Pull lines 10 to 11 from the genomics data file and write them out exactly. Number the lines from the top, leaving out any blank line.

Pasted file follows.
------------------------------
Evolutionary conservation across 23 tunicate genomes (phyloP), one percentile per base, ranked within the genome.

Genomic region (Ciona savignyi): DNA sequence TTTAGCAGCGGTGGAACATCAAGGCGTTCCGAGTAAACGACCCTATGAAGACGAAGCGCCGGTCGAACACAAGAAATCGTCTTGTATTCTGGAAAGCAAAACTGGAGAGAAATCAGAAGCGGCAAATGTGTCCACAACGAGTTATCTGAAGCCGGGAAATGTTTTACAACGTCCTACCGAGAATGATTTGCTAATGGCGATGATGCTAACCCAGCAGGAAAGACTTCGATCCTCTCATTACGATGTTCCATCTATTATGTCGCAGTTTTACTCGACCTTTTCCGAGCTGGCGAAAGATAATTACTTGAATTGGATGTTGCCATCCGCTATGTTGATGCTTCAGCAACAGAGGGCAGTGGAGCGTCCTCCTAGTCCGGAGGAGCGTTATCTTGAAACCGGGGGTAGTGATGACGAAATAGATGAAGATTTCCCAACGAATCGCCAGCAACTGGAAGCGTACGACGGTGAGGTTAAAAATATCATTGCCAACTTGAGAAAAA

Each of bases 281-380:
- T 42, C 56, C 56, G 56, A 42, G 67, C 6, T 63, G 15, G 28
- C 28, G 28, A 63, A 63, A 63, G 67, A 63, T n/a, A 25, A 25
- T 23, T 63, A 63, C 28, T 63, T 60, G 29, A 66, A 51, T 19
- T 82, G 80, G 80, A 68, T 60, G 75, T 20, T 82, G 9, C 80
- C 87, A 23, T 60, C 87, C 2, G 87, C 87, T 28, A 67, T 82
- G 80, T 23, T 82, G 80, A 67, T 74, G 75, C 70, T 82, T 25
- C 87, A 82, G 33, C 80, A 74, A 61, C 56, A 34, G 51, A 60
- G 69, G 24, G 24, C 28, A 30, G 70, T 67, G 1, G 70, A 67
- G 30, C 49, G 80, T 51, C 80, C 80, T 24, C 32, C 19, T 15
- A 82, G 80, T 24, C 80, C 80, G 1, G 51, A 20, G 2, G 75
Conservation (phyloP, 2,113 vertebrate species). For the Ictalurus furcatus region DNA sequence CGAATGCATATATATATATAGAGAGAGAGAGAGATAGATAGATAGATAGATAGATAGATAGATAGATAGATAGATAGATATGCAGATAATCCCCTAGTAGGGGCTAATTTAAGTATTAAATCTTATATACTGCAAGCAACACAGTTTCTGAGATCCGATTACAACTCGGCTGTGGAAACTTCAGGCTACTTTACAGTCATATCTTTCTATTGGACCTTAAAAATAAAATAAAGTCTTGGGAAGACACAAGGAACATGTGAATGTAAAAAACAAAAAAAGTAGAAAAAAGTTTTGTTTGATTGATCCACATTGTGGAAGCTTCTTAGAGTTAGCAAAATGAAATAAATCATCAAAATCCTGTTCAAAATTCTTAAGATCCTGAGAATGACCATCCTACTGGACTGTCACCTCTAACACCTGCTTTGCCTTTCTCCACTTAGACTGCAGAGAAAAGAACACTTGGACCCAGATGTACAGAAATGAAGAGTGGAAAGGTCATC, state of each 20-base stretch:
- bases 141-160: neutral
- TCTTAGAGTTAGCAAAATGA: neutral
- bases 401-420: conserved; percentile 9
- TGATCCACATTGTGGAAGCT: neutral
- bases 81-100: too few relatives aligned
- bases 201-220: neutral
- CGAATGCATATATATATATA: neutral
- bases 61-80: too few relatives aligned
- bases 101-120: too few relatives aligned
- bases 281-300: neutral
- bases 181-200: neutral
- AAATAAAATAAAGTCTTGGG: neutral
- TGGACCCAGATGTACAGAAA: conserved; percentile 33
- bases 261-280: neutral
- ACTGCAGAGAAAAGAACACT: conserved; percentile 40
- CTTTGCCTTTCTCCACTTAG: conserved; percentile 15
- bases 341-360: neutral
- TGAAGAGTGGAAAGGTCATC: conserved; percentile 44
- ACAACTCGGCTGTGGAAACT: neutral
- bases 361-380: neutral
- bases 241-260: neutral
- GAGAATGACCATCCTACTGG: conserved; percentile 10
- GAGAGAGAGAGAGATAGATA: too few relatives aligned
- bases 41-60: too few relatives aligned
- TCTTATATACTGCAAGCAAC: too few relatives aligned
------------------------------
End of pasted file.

- C 87, A 82, G 33, C 80, A 74, A 61, C 56, A 34, G 51, A 60
- G 69, G 24, G 24, C 28, A 30, G 70, T 67, G 1, G 70, A 67